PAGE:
One best practice for increasing survey participation is to offer some type of incentive to the respondents for taking the time to complete a questionnaire. The increase in response rates has been proven across many research studies and experiments, making the practice of offering incentives one of the most commonly utilized methods of driving survey response rates.
Incentives, while they may help in gathering more responses, may have a effect of reducing data quality, however. Many research methodologists have accordingly attempted to answer the question of what type of possibly confounding impact incentives might have on survey responses.
On one hand, some studies have shown that survey respondents tend to offer lengthier answers to open-ended questions; furthermore, these studies reflect fewer skipped questions or “N/A” type answer choices.
Interestingly enough, other research reports have proven that offering sizable incentives can create a bias effect among respondents, where they feel obligated to feel more positively about the surveyor. This feeling of obligation can then skew data to incorrectly reflect a higher degree of positive feedback.
Remember, while it is important to establish data significance by reaching a threshold of response quantity, it is even more important to ensure response quality. While incentives are a great way to get response rates up, you should be careful to only use them when necessary.
From time to time Vault.com sends us a survey, asking for quite a bit of information about college attended or previous employers. These surveys require quite a bit of time—nearly 30 to 40 minutes to complete one survey. However, we have completed the entire feedback form in the past because of the $10 Amazon Gift Card incentive. When a survey is really long, an incentive is necessary. However, if that same survey was just three or four questions long, people may respond without any type of offer. Finding that balance and knowing how to use just enough to get where you want to go—that should be your objective.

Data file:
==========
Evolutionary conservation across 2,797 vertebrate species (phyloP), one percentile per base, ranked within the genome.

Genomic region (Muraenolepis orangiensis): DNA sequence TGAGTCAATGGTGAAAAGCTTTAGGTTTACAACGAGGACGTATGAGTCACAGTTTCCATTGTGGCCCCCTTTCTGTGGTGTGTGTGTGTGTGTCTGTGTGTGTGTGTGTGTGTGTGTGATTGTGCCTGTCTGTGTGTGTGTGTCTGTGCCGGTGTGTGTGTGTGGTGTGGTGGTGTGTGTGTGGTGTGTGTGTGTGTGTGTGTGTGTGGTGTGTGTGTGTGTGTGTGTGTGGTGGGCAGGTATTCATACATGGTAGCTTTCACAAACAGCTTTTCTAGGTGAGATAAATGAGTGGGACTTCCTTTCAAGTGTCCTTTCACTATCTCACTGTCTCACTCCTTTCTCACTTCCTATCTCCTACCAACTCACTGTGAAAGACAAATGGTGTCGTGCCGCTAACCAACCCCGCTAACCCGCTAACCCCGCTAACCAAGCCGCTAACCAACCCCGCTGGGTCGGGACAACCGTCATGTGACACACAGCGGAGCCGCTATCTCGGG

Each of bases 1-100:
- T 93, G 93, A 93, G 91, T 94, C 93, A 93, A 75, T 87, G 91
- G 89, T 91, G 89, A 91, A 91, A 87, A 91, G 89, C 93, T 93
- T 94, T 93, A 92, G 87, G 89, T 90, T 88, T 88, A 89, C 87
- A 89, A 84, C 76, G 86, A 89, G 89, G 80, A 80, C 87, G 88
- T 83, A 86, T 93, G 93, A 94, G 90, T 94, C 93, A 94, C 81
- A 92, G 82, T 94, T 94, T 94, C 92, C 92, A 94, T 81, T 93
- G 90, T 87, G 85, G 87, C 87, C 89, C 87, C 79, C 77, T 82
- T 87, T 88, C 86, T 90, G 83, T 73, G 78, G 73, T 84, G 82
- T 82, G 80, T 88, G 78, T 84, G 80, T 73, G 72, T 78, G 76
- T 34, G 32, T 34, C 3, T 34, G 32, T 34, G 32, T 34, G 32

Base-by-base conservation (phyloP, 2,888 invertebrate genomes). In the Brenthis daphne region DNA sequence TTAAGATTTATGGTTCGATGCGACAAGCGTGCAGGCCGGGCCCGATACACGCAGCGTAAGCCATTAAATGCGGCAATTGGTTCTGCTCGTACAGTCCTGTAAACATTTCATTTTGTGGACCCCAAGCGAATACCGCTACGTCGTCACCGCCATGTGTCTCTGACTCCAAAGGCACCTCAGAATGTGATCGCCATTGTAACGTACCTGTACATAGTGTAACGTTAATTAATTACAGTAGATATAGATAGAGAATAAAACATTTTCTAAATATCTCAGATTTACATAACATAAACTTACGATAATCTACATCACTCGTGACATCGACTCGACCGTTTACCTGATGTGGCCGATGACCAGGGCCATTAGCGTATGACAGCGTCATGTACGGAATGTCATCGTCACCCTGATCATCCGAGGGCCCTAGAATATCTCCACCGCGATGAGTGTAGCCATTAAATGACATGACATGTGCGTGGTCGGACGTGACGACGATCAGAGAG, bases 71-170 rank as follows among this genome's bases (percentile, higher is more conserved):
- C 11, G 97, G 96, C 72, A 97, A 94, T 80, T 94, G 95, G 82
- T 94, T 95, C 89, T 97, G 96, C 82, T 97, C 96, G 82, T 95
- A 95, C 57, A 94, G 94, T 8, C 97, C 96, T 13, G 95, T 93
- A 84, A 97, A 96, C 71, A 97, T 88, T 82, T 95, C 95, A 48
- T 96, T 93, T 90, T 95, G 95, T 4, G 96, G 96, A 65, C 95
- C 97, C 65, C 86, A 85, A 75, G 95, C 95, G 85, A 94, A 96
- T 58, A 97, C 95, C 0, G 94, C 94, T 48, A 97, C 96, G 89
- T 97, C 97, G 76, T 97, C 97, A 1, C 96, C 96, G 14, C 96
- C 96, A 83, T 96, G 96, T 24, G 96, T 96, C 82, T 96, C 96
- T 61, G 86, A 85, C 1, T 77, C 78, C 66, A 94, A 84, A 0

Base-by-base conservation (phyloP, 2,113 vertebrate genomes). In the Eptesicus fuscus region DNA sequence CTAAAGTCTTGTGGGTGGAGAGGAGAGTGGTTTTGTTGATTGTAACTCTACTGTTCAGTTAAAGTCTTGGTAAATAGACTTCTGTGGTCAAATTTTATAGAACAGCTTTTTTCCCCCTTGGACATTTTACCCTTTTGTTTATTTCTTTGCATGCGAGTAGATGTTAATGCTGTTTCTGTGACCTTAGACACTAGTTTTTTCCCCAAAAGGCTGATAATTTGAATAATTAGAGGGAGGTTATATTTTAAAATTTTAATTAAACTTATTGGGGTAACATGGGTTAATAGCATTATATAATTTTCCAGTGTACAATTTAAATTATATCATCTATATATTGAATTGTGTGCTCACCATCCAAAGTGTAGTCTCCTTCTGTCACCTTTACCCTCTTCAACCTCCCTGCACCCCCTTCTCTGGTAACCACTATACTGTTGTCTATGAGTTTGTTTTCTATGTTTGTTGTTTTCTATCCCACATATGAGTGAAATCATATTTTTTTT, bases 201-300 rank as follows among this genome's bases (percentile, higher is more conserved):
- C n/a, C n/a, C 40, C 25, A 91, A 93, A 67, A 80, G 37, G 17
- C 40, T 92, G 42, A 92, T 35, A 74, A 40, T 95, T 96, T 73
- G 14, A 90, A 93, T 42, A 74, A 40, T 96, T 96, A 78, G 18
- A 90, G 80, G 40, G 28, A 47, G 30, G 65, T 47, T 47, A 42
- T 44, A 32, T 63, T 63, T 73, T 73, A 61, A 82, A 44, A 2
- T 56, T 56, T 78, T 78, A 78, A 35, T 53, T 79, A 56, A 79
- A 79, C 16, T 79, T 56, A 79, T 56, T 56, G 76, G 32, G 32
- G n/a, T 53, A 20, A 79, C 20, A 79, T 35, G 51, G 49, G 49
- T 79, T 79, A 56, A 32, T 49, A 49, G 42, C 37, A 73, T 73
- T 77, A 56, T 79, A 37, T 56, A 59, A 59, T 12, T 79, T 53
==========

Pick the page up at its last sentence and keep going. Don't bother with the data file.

The takeaway here is to:
• Randomly sample a portion of your survey respondent list, and survey them first to see if response rates are going to be an issue in the first place.
• If you do decide to use incentives, make sure the offer is enough to pique their interest and respond, but not such a great prize that it makes people feel obligated to give you positive feedback.
Don’t forget: you don’t need a 100 percent response rate in many cases to get significant and accurate insight from your survey. Strike the balance between quantity and quality and you’ll achieve the highest survey ROI.
Incentives for Increasing Return Rates: Magnitude Levels, Response Bias, amd Format, by J. Scott Mizes, E. Louis Fleece and Cindy Roos © 1984 American Association for Public Opinion Research.